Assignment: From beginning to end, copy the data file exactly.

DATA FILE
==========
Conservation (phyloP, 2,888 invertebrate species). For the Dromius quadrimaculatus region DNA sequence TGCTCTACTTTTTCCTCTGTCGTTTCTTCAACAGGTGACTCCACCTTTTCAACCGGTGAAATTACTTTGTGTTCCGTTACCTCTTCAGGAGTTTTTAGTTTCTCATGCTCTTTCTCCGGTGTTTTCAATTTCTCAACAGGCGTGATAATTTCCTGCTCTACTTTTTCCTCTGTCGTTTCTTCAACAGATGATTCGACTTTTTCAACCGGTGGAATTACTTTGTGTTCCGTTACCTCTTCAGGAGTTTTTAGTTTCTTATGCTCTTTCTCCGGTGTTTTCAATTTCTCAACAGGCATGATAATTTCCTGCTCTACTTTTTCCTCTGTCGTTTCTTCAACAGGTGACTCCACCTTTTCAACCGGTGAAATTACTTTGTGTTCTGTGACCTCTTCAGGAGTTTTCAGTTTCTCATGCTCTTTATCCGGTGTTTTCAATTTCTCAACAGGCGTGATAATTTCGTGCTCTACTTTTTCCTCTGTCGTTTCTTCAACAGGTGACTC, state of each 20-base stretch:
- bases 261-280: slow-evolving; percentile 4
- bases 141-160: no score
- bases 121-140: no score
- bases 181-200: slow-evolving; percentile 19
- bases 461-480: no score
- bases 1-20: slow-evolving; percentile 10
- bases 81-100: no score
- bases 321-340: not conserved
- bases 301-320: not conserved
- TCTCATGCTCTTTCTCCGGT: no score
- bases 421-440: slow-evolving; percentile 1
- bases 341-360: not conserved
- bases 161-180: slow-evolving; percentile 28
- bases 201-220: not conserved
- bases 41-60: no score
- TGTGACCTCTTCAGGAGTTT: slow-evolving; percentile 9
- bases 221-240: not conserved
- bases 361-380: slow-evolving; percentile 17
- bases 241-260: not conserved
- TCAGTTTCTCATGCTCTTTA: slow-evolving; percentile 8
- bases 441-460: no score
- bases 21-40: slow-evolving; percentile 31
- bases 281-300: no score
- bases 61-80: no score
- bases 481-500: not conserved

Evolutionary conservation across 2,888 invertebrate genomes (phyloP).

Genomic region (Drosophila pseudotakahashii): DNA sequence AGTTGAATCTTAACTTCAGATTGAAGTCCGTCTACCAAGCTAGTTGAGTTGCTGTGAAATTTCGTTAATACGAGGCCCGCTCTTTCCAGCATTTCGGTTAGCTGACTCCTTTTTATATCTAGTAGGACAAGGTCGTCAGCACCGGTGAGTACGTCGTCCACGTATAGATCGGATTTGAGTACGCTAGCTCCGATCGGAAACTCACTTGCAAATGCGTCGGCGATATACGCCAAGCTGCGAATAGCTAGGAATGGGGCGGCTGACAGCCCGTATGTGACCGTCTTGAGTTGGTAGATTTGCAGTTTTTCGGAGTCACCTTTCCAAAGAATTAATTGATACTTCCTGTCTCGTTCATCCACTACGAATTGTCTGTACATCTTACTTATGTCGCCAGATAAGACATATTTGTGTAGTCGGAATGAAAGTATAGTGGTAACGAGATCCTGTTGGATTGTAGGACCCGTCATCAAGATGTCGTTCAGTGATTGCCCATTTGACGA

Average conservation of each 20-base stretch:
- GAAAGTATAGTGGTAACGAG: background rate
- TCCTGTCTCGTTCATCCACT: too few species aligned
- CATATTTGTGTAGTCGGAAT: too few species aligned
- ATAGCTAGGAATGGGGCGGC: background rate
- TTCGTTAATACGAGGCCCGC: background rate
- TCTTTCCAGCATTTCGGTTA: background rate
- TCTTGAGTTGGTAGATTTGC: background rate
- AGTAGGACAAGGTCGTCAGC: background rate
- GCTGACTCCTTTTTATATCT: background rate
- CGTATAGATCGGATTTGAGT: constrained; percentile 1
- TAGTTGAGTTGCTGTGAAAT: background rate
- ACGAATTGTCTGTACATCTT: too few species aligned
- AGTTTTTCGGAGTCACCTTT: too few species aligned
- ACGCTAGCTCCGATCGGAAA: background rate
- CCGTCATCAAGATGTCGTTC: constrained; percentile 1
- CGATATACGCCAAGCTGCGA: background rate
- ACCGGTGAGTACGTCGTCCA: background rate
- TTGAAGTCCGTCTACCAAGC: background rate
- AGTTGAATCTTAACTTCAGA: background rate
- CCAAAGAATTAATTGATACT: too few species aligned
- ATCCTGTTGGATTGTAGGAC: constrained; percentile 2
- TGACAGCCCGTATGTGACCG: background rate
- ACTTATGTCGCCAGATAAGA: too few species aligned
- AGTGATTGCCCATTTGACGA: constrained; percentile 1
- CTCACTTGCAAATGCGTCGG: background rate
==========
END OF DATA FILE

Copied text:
Conservation (phyloP, 2,888 invertebrate species). For the Dromius quadrimaculatus region DNA sequence TGCTCTACTTTTTCCTCTGTCGTTTCTTCAACAGGTGACTCCACCTTTTCAACCGGTGAAATTACTTTGTGTTCCGTTACCTCTTCAGGAGTTTTTAGTTTCTCATGCTCTTTCTCCGGTGTTTTCAATTTCTCAACAGGCGTGATAATTTCCTGCTCTACTTTTTCCTCTGTCGTTTCTTCAACAGATGATTCGACTTTTTCAACCGGTGGAATTACTTTGTGTTCCGTTACCTCTTCAGGAGTTTTTAGTTTCTTATGCTCTTTCTCCGGTGTTTTCAATTTCTCAACAGGCATGATAATTTCCTGCTCTACTTTTTCCTCTGTCGTTTCTTCAACAGGTGACTCCACCTTTTCAACCGGTGAAATTACTTTGTGTTCTGTGACCTCTTCAGGAGTTTTCAGTTTCTCATGCTCTTTATCCGGTGTTTTCAATTTCTCAACAGGCGTGATAATTTCGTGCTCTACTTTTTCCTCTGTCGTTTCTTCAACAGGTGACTC, state of each 20-base stretch:
- bases 261-280: slow-evolving; percentile 4
- bases 141-160: no score
- bases 121-140: no score
- bases 181-200: slow-evolving; percentile 19
- bases 461-480: no score
- bases 1-20: slow-evolving; percentile 10
- bases 81-100: no score
- bases 321-340: not conserved
- bases 301-320: not conserved
- TCTCATGCTCTTTCTCCGGT: no score
- bases 421-440: slow-evolving; percentile 1
- bases 341-360: not conserved
- bases 161-180: slow-evolving; percentile 28
- bases 201-220: not conserved
- bases 41-60: no score
- TGTGACCTCTTCAGGAGTTT: slow-evolving; percentile 9
- bases 221-240: not conserved
- bases 361-380: slow-evolving; percentile 17
- bases 241-260: not conserved
- TCAGTTTCTCATGCTCTTTA: slow-evolving; percentile 8
- bases 441-460: no score
- bases 21-40: slow-evolving; percentile 31
- bases 281-300: no score
- bases 61-80: no score
- bases 481-500: not conserved

Evolutionary conservation across 2,888 invertebrate genomes (phyloP).

Genomic region (Drosophila pseudotakahashii): DNA sequence AGTTGAATCTTAACTTCAGATTGAAGTCCGTCTACCAAGCTAGTTGAGTTGCTGTGAAATTTCGTTAATACGAGGCCCGCTCTTTCCAGCATTTCGGTTAGCTGACTCCTTTTTATATCTAGTAGGACAAGGTCGTCAGCACCGGTGAGTACGTCGTCCACGTATAGATCGGATTTGAGTACGCTAGCTCCGATCGGAAACTCACTTGCAAATGCGTCGGCGATATACGCCAAGCTGCGAATAGCTAGGAATGGGGCGGCTGACAGCCCGTATGTGACCGTCTTGAGTTGGTAGATTTGCAGTTTTTCGGAGTCACCTTTCCAAAGAATTAATTGATACTTCCTGTCTCGTTCATCCACTACGAATTGTCTGTACATCTTACTTATGTCGCCAGATAAGACATATTTGTGTAGTCGGAATGAAAGTATAGTGGTAACGAGATCCTGTTGGATTGTAGGACCCGTCATCAAGATGTCGTTCAGTGATTGCCCATTTGACGA

Average conservation of each 20-base stretch:
- GAAAGTATAGTGGTAACGAG: background rate
- TCCTGTCTCGTTCATCCACT: too few species aligned
- CATATTTGTGTAGTCGGAAT: too few species aligned
- ATAGCTAGGAATGGGGCGGC: background rate
- TTCGTTAATACGAGGCCCGC: background rate
- TCTTTCCAGCATTTCGGTTA: background rate
- TCTTGAGTTGGTAGATTTGC: background rate
- AGTAGGACAAGGTCGTCAGC: background rate
- GCTGACTCCTTTTTATATCT: background rate
- CGTATAGATCGGATTTGAGT: constrained; percentile 1
- TAGTTGAGTTGCTGTGAAAT: background rate
- ACGAATTGTCTGTACATCTT: too few species aligned
- AGTTTTTCGGAGTCACCTTT: too few species aligned
- ACGCTAGCTCCGATCGGAAA: background rate
- CCGTCATCAAGATGTCGTTC: constrained; percentile 1
- CGATATACGCCAAGCTGCGA: background rate
- ACCGGTGAGTACGTCGTCCA: background rate
- TTGAAGTCCGTCTACCAAGC: background rate
- AGTTGAATCTTAACTTCAGA: background rate
- CCAAAGAATTAATTGATACT: too few species aligned
- ATCCTGTTGGATTGTAGGAC: constrained; percentile 2
- TGACAGCCCGTATGTGACCG: background rate
- ACTTATGTCGCCAGATAAGA: too few species aligned
- AGTGATTGCCCATTTGACGA: constrained; percentile 1
- CTCACTTGCAAATGCGTCGG: background rate